Josh Douglas-Walton

Josh Douglas-Walton

Health and Fitness Writer

Josh is passionate about all things health and fitness, and in his spare time he's a keen marathon and ultramarathon runner....
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The Psychology of Exercising to Music

In the past we’ve touched on how music can be used to improve your endurance during a workout, but there are many other benefits to putting your body through its paces while you listen to your ultimate workout mix. Naturally, music is commonplace for something like a spinning or Zumba class, but when you’re on the gym floor or running on the road, it can just be just as critical.

Studies about the effects of music while exercising are actually much older than you may think. In 1911, American investigator Leonard Ayres observed that cyclists pedalled faster when a band was playing, over when it was silent. Today, clear conclusions have emerged about music’s effects on a workout. Psychologists have identified something called ‘rhythm response’, which is essentially how the body reacts to music, whether that’s dancing, running faster or simply tapping your feet.

Most of us have a subconscious instinct to synchronise our movements and expressions to the music were listening to. While tastes, bands and genres may vary from person to person, it’s been suggested that people have an innate preference for rhythms at the two hertz frequency (equivalent to 120 beats per minute).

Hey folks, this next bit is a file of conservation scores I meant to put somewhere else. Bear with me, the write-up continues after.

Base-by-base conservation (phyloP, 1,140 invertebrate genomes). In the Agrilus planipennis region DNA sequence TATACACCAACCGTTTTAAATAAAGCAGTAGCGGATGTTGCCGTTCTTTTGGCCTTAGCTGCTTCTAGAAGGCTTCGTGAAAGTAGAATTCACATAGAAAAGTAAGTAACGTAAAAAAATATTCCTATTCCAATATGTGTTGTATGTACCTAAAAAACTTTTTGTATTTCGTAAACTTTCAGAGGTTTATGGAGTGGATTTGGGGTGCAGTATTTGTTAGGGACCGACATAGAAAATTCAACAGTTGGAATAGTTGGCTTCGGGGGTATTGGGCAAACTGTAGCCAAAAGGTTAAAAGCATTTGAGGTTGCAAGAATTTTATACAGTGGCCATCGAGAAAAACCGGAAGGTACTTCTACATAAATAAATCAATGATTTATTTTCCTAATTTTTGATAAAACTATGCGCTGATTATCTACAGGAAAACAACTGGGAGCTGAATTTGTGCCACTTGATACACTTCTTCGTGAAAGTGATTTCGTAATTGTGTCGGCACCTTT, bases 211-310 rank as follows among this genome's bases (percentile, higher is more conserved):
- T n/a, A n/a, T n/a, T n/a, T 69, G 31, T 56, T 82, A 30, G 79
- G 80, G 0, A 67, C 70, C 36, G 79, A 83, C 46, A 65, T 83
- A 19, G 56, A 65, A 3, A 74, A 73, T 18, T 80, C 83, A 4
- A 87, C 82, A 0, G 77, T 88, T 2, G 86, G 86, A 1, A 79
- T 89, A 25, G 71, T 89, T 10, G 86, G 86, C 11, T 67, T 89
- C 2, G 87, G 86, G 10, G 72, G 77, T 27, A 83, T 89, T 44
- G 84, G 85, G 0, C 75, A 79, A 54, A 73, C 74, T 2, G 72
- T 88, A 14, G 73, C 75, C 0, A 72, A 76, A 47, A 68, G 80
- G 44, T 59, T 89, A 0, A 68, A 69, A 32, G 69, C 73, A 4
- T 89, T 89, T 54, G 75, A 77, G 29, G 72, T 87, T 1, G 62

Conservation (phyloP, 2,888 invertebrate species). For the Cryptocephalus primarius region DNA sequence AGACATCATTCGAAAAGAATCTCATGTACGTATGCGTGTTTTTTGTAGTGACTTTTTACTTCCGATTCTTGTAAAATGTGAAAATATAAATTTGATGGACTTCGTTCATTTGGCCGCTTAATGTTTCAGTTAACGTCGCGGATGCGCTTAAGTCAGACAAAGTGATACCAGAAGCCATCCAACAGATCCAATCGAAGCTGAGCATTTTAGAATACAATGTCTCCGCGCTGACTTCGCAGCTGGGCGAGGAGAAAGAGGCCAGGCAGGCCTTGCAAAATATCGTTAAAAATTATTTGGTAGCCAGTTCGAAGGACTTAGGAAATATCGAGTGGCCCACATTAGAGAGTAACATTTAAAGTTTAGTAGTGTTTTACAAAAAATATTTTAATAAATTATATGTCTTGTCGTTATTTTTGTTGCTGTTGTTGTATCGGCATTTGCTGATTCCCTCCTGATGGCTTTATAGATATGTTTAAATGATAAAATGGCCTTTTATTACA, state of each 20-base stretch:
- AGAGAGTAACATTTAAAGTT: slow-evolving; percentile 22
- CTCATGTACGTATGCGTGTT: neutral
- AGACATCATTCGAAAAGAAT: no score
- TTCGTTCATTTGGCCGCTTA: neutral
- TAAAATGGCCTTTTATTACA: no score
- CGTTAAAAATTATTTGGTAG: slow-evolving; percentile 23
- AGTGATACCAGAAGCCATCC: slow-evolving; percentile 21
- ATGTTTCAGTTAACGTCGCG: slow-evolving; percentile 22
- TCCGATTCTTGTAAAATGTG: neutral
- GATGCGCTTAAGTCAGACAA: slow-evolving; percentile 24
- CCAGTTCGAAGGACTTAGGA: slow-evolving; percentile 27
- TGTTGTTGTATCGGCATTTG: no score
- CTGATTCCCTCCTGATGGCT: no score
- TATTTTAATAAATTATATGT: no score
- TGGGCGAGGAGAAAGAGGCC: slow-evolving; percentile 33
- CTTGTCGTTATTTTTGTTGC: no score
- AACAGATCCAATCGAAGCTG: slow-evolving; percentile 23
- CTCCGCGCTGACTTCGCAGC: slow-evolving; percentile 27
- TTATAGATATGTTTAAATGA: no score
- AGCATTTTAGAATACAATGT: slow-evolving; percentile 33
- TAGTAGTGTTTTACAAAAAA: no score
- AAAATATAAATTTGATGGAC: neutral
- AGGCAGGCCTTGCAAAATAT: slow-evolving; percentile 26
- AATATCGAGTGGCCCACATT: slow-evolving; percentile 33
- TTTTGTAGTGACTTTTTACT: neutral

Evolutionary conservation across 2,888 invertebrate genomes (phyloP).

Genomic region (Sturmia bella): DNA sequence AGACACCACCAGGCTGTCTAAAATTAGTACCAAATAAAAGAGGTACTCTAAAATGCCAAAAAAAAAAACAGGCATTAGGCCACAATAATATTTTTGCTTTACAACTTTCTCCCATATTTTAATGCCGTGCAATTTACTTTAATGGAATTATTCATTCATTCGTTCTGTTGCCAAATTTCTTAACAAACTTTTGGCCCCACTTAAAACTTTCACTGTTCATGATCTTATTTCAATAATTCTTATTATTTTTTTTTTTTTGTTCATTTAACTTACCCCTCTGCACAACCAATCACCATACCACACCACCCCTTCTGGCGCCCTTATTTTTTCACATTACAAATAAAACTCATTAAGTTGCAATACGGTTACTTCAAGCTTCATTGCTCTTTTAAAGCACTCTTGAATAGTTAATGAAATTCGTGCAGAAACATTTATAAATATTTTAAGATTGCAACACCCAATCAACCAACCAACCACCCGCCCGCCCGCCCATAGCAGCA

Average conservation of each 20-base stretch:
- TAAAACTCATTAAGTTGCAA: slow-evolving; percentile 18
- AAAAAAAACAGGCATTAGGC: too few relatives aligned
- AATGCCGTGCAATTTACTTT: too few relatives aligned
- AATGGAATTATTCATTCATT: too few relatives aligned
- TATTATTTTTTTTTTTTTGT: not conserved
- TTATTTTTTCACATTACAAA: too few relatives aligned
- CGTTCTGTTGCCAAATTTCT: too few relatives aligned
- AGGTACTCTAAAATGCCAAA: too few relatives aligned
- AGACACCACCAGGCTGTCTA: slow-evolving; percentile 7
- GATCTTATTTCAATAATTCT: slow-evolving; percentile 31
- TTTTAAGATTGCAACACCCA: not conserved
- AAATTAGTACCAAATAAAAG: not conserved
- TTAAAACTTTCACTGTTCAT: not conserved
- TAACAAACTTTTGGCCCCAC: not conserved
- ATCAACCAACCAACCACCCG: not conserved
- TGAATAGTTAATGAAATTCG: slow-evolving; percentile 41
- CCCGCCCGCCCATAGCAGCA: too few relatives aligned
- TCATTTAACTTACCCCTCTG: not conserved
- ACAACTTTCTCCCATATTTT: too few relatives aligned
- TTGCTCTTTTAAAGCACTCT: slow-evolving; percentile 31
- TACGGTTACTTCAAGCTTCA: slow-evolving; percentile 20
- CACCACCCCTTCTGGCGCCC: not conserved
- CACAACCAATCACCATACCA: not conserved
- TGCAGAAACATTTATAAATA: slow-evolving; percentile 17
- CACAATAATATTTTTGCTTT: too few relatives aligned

In 2002, Ghent University in Belgium analysed more than 74,000 popular songs, produced between 1960 and 1990, discovering that 120 bpm was the most prevalent pulse. Some may prefer a higher BPM, particularly when partaking in more intense exercise, but what’s incredibly apparent is the fact music has noticeable effects on the body. What follows are three scientifically-based benefits:

Distraction

Research has shown that listening to music can distract you from “bodily awareness”. Whether it’s tiredness or a troublesome stitch, the right set of songs could help you push on through, and in fact, increase performance by up to 15%.

Keep pace

As mentioned above, the body’s natural ‘rhythm response’ can greatly aid you in self-paced exercises. Brunel University, in their 2012 study, observed that (music during a workout) “has been shown to enhance affect… improve energy efficiency, and lead to increased work output”.

Elevate your mood

A 2013 study, looking at the “psychological functions of music listening”, found that music has the ability to ‘regulate mood and achieve self-awareness’. Simply put, your favourite gym playlist can give you an opportunity to think about yourself, lift your spirits, and help you dig deep when you’re on the final stretch.


Looking for some inspiration about what to listen to when you’re exercising, why not sample Spotify’s “Ulimate Workout Playlist” below.

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